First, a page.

There is a difference, Victor Vesely notes, between growing tea and making tea. In establishing Westholme Tea Farm north of Duncan on Vancouver Island, Vesely and wife Margit Nellemann accomplish both.
While other Canadians have successfully harvested herbs and flowers for tisanes (herbal infusions), the duo have produced the nation’s first known Camellia sinensis—a plant that yields black, green, and every tea in-between. After six years of cultivating the crop, this past Canada Day marked the debut of Westholme Tea Farm’s estate-grown teas: Tree Frog Green and Swallow Tale Oolong—recently joined by Island Green, Quail’s Nest, and Quail’s Plume.
Tea making is usually passed down within a family rather than through the written word; not having any first-hand experience growing the plant, the couple approach the task through intuition. “It has been a lot of basics of tradition and having tea makers visit and assist or give advice,” Vesely says. “A lot of folks call themselves tea masters or [tea] sommeliers, and that’s great, but my schooling is more trial and error.”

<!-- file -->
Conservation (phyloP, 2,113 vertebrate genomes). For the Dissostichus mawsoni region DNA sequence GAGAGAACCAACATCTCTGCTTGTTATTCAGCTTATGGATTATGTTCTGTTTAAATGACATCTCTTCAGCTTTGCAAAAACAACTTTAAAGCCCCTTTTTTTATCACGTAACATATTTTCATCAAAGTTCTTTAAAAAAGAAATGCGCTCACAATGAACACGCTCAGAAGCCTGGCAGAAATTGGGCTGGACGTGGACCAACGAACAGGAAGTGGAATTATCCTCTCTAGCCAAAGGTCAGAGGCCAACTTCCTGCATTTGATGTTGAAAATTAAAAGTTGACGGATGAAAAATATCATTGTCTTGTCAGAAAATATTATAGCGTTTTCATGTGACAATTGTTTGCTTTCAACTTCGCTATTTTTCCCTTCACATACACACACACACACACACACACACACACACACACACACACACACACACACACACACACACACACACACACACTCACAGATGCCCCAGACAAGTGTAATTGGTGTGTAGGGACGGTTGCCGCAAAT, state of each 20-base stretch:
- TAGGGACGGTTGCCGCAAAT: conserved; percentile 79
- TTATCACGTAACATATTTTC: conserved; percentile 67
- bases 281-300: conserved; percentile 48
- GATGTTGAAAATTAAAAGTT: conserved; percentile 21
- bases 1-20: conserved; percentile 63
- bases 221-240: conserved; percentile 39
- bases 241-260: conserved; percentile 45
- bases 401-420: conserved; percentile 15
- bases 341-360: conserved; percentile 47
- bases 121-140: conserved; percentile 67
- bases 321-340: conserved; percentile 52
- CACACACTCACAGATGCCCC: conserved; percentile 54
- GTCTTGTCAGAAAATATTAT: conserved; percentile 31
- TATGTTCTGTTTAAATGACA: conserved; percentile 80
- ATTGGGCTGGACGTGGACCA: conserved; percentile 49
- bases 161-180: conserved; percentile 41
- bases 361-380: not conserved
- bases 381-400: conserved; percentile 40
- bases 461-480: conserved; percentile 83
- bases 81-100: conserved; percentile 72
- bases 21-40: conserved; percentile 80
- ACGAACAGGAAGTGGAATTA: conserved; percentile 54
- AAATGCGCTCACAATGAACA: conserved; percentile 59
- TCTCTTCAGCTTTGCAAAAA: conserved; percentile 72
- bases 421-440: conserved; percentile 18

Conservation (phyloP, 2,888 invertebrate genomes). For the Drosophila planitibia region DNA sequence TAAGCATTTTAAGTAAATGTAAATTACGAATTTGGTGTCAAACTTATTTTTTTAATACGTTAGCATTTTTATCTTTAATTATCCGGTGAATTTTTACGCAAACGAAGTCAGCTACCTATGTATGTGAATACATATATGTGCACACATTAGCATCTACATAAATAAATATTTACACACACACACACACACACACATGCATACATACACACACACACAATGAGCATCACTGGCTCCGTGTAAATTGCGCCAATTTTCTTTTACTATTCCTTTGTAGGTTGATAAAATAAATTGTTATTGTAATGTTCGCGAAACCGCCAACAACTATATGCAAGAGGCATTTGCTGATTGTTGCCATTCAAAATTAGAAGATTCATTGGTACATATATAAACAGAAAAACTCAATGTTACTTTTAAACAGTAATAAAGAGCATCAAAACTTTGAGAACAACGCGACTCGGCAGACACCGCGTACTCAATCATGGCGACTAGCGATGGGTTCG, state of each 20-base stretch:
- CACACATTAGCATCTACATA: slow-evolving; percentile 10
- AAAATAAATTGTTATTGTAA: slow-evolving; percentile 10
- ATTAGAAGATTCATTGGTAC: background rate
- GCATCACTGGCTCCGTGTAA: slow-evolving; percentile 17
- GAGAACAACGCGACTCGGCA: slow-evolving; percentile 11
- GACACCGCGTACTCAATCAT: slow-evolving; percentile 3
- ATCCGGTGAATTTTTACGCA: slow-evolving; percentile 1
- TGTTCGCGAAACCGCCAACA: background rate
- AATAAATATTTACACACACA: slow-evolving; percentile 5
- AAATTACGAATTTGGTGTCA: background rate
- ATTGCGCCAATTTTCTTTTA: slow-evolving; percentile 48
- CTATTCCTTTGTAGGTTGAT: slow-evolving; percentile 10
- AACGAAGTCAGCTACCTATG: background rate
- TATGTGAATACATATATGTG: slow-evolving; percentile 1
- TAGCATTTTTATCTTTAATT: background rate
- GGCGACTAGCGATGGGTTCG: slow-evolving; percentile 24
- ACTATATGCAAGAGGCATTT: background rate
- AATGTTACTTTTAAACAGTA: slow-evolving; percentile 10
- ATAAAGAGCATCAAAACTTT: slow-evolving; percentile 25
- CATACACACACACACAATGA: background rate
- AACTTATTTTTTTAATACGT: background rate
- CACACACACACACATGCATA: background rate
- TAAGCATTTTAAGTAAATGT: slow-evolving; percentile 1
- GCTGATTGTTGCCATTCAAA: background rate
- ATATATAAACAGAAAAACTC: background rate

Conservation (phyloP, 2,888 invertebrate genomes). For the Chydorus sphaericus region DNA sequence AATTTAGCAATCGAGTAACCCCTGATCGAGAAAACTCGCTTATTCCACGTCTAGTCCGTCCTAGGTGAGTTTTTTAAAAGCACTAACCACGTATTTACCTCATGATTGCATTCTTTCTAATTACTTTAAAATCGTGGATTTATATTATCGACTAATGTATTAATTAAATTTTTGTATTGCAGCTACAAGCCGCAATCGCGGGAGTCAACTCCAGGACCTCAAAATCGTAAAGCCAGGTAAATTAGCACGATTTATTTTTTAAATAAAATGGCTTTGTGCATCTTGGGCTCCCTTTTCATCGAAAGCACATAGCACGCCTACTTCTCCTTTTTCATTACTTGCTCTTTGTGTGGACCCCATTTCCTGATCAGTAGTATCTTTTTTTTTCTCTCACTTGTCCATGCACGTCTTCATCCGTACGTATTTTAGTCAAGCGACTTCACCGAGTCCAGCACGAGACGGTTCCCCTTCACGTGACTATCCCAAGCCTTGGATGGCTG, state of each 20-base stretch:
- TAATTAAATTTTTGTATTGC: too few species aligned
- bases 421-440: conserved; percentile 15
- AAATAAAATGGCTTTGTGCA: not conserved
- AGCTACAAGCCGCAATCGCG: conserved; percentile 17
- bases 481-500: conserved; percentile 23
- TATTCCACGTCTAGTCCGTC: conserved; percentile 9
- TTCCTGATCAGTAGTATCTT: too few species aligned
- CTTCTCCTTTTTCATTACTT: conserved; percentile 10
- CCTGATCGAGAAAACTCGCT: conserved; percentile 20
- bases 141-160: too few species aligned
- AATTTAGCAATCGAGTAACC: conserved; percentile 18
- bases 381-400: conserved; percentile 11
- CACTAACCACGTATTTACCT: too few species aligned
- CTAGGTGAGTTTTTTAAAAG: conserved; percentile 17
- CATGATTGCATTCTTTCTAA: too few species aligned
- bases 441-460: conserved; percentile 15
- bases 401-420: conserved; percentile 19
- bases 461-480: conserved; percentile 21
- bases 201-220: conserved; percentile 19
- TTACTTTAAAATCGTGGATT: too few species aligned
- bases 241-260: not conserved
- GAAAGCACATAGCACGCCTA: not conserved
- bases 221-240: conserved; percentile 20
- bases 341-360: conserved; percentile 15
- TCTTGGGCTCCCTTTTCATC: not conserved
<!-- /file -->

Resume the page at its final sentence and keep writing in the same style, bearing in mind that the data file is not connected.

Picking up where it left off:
Vesely and Nellemann supervise every step on-site, drawing upon the Cowichan Valley’s mineral-rich soil and surrounding slopes for protection from wind, and they refrain from using pesticides and chemical fertilizers.
Sowing a seed is one part of creation, but organic progression—true growth—remains a critical element that Vesely and Nellemann make time for. “Our goal is to be the home for tea culture in Canada in a very small and humble way,” Vesely says. “For us, it’s about honouring the tradition.”
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